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The authors have no conflicts to disclose.


Funding for this project was provided by the National Institutes of Health (R35GM136340 to KS).


Name Company Catalog Number Comments
Bovine serum albumin (BSA) Sigma A4503
DAPI Life Technologies D1306
Dimethyl-sulfoxide (DMSO) Sigma D5879
Donkey-anti-rabbit-Alexa-568 Life Technologies A10042
EVOS FL Auto Imaging System Life Technologies Fluorescence microscope
EVOS Onstage Incubator Life Technologies Incubator chamber
Glass Bottom 96- well plates N 1.5 uncoated MatTek Corporation P96G-1.5-5-F
goat-anti-human-Alexa-633 Life Technologies A21091
HEPES Sigma H3537
Human anti-ACA Antibodies Incorporated 15-234 Dilution 1/30
ImageJ NIH
KCl Sigma P5405
KH2PO4 Sigma P5655
Leica SP8 equipped with a 63×, 1.40 NA oil immersion objective Leica
MgSO4·7H20 Sigma M7774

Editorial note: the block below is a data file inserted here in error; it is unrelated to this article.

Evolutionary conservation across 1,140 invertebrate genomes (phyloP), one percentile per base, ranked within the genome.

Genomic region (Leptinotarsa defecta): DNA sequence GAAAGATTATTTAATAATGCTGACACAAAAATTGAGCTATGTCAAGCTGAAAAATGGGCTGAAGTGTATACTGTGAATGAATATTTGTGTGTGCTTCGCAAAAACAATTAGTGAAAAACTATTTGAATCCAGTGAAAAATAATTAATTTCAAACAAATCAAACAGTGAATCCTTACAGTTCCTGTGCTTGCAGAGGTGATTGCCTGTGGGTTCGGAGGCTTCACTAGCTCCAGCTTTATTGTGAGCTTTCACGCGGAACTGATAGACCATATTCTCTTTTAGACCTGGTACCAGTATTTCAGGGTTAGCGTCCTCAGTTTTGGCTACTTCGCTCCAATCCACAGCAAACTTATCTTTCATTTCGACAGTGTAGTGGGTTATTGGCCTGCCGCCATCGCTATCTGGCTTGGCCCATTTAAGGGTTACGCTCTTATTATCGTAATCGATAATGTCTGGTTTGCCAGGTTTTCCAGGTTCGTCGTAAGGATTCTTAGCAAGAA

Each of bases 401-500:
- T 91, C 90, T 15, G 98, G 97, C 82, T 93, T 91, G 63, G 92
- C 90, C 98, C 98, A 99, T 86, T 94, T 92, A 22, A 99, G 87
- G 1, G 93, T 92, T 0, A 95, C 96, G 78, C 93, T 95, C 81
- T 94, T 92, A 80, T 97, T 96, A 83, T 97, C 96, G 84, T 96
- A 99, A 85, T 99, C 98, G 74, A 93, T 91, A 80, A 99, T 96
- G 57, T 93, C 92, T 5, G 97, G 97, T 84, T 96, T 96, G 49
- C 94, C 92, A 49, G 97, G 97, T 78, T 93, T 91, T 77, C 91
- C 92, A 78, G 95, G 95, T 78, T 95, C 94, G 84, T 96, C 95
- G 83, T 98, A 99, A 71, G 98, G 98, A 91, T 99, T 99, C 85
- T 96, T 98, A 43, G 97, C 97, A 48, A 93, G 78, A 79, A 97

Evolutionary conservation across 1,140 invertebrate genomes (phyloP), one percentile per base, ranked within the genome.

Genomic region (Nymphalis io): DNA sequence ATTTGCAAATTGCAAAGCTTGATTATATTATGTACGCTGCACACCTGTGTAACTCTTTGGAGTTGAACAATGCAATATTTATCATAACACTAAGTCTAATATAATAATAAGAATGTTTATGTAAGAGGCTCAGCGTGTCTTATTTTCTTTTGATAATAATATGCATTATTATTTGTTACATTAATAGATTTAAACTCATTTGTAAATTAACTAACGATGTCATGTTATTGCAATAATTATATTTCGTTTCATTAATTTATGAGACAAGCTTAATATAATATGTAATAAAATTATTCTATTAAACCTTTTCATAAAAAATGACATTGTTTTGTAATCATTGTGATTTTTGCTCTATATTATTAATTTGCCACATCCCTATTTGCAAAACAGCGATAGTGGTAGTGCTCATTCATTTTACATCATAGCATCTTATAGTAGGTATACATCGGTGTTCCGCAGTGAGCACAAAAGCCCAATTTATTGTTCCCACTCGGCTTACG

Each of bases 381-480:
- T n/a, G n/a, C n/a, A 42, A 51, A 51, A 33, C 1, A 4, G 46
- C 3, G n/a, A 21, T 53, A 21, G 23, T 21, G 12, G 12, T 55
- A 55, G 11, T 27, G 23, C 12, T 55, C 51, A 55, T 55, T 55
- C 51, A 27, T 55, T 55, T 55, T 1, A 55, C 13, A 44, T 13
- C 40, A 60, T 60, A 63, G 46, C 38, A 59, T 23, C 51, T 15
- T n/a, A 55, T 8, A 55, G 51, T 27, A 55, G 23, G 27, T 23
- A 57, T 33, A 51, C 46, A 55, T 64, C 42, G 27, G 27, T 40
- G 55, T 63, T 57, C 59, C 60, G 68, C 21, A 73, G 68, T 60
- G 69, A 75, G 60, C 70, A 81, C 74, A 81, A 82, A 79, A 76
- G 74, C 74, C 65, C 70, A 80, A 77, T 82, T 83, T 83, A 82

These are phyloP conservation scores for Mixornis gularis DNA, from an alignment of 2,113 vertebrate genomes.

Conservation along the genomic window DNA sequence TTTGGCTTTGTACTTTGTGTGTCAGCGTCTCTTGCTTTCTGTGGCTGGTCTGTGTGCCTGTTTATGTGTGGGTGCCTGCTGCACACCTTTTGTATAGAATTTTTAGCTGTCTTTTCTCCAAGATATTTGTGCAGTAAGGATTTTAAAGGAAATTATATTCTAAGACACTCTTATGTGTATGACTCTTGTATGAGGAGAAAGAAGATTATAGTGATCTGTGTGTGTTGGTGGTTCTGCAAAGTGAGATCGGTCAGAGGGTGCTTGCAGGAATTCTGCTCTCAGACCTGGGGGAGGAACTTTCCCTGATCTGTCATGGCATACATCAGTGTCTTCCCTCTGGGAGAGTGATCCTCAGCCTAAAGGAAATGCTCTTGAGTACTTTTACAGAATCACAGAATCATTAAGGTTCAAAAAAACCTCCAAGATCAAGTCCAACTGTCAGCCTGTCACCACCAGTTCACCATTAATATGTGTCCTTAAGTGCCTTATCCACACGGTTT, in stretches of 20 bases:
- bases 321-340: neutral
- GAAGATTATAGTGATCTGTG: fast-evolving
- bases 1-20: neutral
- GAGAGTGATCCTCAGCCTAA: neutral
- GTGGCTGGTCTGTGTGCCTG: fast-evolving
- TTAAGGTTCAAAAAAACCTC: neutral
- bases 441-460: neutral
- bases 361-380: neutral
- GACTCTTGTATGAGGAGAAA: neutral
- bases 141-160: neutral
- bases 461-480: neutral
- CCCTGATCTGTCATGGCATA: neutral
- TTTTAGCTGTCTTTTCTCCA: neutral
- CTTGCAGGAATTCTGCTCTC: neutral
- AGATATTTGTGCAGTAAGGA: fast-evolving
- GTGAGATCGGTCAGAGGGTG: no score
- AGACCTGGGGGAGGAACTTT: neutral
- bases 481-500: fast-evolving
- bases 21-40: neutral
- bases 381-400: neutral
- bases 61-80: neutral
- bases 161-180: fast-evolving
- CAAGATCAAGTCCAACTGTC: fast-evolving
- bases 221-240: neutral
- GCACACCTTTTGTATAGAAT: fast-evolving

Milrinone Sigma M4659
Na2HPO4 Sigma S2429
NaCl Sigma S5886
NaN3 Sigma S2002
Nocodazole Sigma M1404
Paraformaldhyde (PFA) Sigma P6148
PIPES Sigma P6757
Rabbit anti- MAD2 Biolegend 924601 Dilution 1/1000; previously Covance #PRB-452C
Reversine Cayman Chemical 10004412
Triton-X Sigma 274348
Tween-20 Sigma X100
Vectashield Vector laboratories H-1000



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Evaluation of the Spindle Assembly Checkpoint Integrity in Mouse Oocytes
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Aboelenain, M., Schindler, K., Blengini, C. S. Evaluation of the Spindle Assembly Checkpoint Integrity in Mouse Oocytes. J. Vis. Exp. (187), e64459, doi:10.3791/64459 (2022).More

Aboelenain, M., Schindler, K., Blengini, C. S. Evaluation of the Spindle Assembly Checkpoint Integrity in Mouse Oocytes. J. Vis. Exp. (187), e64459, doi:10.3791/64459 (2022).